We often hear about the promotional advantages social media brought to the marketing arena, too. Social media is no longer just for teens, tweens and young adults. In the event of a serious company crisis or event, social media has proven itself an effective tool for crisis communication.
Every company should have a crisis communications plan, in which social media should be incorporated. Let’s review the basics of crisis management, then tie in how you can use social media in the process.
You reaction to a crisis should be immediate, especially when injury, illness, ethics or death is involved. The quicker you can gain control of the situation, and more importantly the perception of the situation, the better able you are at maintaining your image. Bad news never gets better with age, so act quickly.
In the long-term, “spin” or doctored facts never restore a respected reputation. Honesty proves to both the media and consumers that you’re able to take responsibility for the issue at hand and you intend to fix it.
Work with the media.
In the midst of your crisis, you must keep information flow to the media at the top of your priority list. Reporters have an important job to do too, and you benefit most when they receive the most current information about your situation and how you’re handling it. Think (quickly, though) before you speak and the way that you phrase ideas. In today’s age, social media allows a different approach to informing the media, which we’ll address in a minute.
Prepare for the future.
Often forgotten but extremely important are your lessons learned. No crisis communications plan is perfect, and you’ll definitely gain new insights into how you, your organization and your target audiences respond to the actions you took. Do an honest evaluation—ask a colleague from another firm to help—and use the crisis as a learning experience.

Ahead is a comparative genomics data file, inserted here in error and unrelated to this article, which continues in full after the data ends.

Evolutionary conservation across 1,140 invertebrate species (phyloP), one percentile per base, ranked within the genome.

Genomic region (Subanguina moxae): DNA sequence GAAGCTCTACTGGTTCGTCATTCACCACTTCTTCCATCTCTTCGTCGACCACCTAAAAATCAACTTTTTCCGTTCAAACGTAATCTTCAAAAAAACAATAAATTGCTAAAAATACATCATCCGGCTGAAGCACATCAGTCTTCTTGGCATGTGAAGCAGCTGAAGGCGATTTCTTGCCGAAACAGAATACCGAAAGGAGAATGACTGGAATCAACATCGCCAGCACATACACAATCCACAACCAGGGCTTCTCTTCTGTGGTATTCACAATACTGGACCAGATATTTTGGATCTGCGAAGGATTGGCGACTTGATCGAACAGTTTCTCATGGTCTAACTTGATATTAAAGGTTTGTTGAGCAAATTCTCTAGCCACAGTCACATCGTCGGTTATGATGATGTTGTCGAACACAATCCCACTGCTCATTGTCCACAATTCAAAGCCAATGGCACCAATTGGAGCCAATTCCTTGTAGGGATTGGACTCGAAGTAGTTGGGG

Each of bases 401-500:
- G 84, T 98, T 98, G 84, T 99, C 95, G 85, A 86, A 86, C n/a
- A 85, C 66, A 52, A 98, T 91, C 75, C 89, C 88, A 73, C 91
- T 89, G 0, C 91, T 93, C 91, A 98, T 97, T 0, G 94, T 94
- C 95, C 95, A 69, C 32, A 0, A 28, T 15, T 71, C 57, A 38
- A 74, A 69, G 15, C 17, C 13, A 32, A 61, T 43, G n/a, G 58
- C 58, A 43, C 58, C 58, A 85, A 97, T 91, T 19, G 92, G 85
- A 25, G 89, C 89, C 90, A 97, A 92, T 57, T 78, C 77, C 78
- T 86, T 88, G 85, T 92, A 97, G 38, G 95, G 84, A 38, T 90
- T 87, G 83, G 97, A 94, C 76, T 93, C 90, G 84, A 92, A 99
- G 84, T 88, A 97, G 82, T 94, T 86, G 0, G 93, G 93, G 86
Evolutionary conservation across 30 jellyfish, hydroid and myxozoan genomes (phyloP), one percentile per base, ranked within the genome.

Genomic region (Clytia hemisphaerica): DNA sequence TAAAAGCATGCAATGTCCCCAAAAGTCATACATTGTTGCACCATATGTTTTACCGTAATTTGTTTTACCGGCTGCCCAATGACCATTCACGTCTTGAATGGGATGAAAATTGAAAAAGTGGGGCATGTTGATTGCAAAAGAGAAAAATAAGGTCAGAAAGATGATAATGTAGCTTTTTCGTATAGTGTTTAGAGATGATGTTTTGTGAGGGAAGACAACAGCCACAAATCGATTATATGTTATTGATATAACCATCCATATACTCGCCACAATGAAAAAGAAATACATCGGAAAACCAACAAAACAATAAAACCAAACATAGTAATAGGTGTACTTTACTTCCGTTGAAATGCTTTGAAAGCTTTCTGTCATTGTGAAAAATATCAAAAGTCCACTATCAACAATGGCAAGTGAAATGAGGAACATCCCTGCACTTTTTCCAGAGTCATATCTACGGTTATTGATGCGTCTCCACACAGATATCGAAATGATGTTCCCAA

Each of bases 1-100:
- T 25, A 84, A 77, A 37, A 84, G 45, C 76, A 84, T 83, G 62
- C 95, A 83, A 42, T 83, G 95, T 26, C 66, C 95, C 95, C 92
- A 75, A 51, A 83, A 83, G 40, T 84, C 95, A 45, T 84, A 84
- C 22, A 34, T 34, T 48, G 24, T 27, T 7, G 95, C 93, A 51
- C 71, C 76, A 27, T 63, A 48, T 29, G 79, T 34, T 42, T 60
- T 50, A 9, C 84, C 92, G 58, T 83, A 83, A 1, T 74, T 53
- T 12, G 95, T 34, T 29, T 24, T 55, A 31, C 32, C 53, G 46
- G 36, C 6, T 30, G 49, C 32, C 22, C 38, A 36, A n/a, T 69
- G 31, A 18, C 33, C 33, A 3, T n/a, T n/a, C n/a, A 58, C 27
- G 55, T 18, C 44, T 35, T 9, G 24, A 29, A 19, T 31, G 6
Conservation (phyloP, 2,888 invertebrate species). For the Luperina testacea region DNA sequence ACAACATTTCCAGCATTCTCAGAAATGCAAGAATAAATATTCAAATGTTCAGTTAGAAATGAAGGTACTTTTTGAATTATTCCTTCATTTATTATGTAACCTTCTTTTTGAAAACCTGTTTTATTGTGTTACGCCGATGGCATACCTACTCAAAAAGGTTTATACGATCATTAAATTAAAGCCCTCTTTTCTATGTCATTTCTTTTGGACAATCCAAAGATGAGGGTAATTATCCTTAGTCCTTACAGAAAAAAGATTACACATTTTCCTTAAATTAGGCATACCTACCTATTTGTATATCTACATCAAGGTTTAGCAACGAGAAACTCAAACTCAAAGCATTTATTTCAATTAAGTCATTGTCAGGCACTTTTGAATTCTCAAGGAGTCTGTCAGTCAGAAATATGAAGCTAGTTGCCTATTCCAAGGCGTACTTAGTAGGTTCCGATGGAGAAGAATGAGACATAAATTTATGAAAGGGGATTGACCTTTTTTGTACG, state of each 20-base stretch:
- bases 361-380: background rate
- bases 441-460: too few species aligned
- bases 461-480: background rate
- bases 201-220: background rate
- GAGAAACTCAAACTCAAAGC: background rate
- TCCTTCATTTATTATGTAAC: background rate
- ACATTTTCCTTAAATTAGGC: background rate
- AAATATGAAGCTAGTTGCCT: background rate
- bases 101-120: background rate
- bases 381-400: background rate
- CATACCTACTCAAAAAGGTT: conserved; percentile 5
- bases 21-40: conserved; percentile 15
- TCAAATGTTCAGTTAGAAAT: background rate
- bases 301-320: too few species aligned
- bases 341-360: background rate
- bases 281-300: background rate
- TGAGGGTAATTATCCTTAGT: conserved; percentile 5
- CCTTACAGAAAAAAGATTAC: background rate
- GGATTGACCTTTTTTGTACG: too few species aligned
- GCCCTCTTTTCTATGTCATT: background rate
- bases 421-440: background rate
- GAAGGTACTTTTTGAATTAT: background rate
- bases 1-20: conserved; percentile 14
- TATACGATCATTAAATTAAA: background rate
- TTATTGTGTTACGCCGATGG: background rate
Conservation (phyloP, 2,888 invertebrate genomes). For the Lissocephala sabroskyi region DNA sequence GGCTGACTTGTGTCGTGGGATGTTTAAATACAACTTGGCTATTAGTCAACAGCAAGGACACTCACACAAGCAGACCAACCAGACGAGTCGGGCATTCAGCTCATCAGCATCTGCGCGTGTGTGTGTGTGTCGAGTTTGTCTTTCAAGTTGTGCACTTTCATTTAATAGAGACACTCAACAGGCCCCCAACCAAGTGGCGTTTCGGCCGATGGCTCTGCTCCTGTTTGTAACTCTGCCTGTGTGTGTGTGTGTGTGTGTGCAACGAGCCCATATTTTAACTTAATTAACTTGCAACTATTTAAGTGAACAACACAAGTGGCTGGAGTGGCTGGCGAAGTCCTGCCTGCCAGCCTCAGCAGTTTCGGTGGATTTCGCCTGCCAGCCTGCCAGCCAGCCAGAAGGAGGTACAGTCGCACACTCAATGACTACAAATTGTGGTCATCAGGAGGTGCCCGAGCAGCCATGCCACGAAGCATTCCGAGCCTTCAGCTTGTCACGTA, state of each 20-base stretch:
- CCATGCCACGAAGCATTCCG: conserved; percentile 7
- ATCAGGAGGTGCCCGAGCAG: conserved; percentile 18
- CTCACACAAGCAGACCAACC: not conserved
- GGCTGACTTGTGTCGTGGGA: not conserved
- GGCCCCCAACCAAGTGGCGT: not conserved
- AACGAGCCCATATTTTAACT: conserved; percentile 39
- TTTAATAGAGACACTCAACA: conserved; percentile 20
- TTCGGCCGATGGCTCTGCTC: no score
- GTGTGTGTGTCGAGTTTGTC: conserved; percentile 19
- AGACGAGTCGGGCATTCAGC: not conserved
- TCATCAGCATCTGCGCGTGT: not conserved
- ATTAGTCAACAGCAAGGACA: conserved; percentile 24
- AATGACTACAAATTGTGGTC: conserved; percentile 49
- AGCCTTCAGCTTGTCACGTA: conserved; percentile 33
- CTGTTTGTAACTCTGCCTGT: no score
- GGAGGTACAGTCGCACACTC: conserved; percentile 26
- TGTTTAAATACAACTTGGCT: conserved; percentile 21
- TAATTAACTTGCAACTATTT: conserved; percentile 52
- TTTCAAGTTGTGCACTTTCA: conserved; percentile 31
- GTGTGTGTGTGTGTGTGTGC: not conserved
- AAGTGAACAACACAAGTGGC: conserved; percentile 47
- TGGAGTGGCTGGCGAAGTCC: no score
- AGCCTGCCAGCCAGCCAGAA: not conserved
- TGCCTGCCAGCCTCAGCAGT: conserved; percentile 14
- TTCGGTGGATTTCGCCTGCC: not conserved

Social media can be an important tool in achieving these basics of crisis communications. Use social media to:
- Control the flow of inquiries toward the correct, unfiltered information;>
- Provide immediate updates on any progress that’s being made;
- Open a channel for transparent communication between your target audiences and your company;
- Allow respected leaders within the company to reach out directly to the public to explain details of what happened and the firm’s response;
- Gauge and manage consumer perception of the issue and your handling; and
- Gain insight into the situation based on the viewpoint of who matters most: your customers.
A crisis can pose a significant threat to your company, which is why implementing a crisis communications plan—and understanding the tools available to you—is so important. But social media can be intimidating, especially with something as sensitive as a crisis, so if you’re having trouble or just need some guidance, contact SJK•PR at 904-388-7447 or results@SJKPR.com.